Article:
“Zero!”

Hmm. Zero must seem like a fantastical, foreign word.

#2:
Charlie was riding on his dad’s shoulders. The wind blew hard against us.

“Daddy,” he said, “the wind is having a party in your hair.”

Playing with a box

April 12, 2010

A preview

March 16, 2010

You might remember that Charlie and I talk about our favorite parts at the end of each day. This is something we started after I read about ways to cultivate gratitude, and it has become one of the best parts of my daily routine.

But over the last few weeks, focusing only on the good stuff became frustrating. First, Charlie often had a hard time differentiating between “favorite” and “memorable.” (Seeing the swans = favorite; when a younger classmate bites you = memorable.) Second, though the exercise began as a way to encourage optimism and gratitude, it was stifling to ignore our other emotional, but not necessarily positive, experiences.

So we started including bad parts with our good parts.

This allows Charlie to talk about all of the things that capture his attention. As a result, our evening ritual feels more and more like real conversation.

But last night, the conversation took a philosophical turn.

We had a nice day. We saw Charlie’s old music teacher at a sing-along; we had brunch with close friends; we napped; we bounced and ate pizza with other friends. As we were reviewing our day, neither of us could immediately think of a bad part. No one had gotten in trouble, or hurt our feelings or anything else. (We did eventually decide that our bad part was missing Daddy all day. He’s in Austin for five days!)

Once we concluded that neither of us had many bad parts, Charlie asked, “Mama, are you happy that I don’t have bad parts today?”

I was thrown for a loop. Of course I was happy that he’d had a good day. But how do you explain empathy to a four-year-old without placing the burden of your happiness on his shoulders? Should I say, “I’m happy that you had a happy day.” Or, “When you’re sad, it makes me sad because I hurt for you.” Neither felt right.

I stumbled around a bit, stalling for time as I tried to think about how I should phrase my response. It came out as something like, “Everyone feels sad and has bad parts. I know bad parts can make you feel sad…” I was losing him with babble.

Finally, I stopped. I took a deep breath. I looked at him directly and said, “It makes me happy that we can talk about our day, bad parts and favorite parts. It makes me happy when you can tell me what you feel.”

He nodded and snuggled closer.

Maybe I said the right thing. I don’t know. It felt like the weight of all our future conversations were hanging on this answer, on the words I chose. I could imagine him as a teenager saying, “I didn’t want to tell you how I really felt because I didn’t want you to be unhappy with me.”

True, he’s only almost-4 and not 16. True, he’s not on the verge of suicide or drugs. But it’s also true that the question was a hard one.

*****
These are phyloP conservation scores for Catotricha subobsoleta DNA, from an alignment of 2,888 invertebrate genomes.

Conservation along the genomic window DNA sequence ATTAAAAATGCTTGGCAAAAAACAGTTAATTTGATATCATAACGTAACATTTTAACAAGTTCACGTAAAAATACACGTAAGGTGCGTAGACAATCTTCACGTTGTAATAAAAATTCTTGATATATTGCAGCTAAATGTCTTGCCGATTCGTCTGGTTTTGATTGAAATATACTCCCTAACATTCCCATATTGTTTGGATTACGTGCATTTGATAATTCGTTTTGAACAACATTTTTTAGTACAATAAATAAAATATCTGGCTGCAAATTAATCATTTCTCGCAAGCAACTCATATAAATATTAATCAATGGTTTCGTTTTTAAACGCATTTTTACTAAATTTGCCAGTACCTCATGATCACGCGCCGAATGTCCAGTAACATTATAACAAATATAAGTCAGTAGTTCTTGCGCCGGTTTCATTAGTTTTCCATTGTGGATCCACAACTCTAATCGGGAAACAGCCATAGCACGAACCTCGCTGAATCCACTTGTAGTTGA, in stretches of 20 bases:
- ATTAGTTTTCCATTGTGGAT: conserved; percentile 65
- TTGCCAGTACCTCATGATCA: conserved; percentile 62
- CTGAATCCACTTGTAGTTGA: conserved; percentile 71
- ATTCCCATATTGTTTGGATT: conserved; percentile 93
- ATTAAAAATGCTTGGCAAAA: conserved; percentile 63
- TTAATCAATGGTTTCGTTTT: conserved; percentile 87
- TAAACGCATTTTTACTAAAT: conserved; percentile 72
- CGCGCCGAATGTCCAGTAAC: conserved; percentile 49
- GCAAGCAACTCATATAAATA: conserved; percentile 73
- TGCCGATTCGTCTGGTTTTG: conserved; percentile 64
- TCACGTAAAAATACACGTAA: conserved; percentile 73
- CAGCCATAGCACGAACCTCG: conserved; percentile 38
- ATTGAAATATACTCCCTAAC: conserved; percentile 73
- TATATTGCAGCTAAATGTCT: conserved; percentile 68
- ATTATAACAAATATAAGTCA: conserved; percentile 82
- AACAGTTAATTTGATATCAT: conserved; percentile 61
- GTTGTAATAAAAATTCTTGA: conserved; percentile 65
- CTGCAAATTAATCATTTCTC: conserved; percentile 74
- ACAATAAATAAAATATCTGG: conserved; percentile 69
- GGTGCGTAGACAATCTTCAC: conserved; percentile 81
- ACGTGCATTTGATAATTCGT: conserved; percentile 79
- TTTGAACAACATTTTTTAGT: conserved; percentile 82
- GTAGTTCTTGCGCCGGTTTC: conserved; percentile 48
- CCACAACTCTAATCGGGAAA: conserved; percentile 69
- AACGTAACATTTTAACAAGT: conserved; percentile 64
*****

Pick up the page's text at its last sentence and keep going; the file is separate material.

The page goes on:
And, I’ve heard the questions only get harder over time.

A future Olympian

February 20, 2010

Last night, while we were watching Evan Lysacek’s magnificently graceful Olympic performance, Charlie woke up to go to the bathroom.

As he headed back to the bedroom, the TV caught his eye.

“Look, he’s ice skating,” Charlie said. “Just like us.”

A New Yorker on the potty

February 4, 2010

nyer dogs

When this cover came in the mail today, boy was Charlie excited. Funny dogs! Wearing coats! Upstairs, he wanted to take the magazine into the bathroom while he pooped.

He never reads while he poops!

Nice that his first potty read was oh-so-sophisticated.

new yorker on the potty

Back and forth

January 28, 2010

When Charlie gave me a hug tonight and said, unprompted, “You are the most best Mama in the whole wide world,” it was almost enough to make me forget my aggravation this morning when he rolled on the floor screaming instead of putting on his clothes.

One day he’ll understand that putting clothes on now means getting to work on time 40 minutes from now. But probably by that time, he won’t think of me as the most, best Mama any more.

So, I will focus on the positive and be happy that I can sometimes walk fast enough to make up the lost time.

What do you call a fishing rod?

December 4, 2009

When Kylie and Kathryn came for a visit right after Thanksgiving, they brought a gift from Nanny and Pawpaw–a magnetic bird puzzle that included a “fishing rod” with a magnet at the end.

Charlie has been fascinated by puzzles recently, and he loved this addition to his collection. He has two other magnetic puzzles, one of cars and one of birds, and we’ve been calling the magnetic stick a “fishing rod” for a while now.

The other day, though, when Charlie was playing puzzles with Jesse he called that piece a “fetching rod.”

Makes perfect sense to me!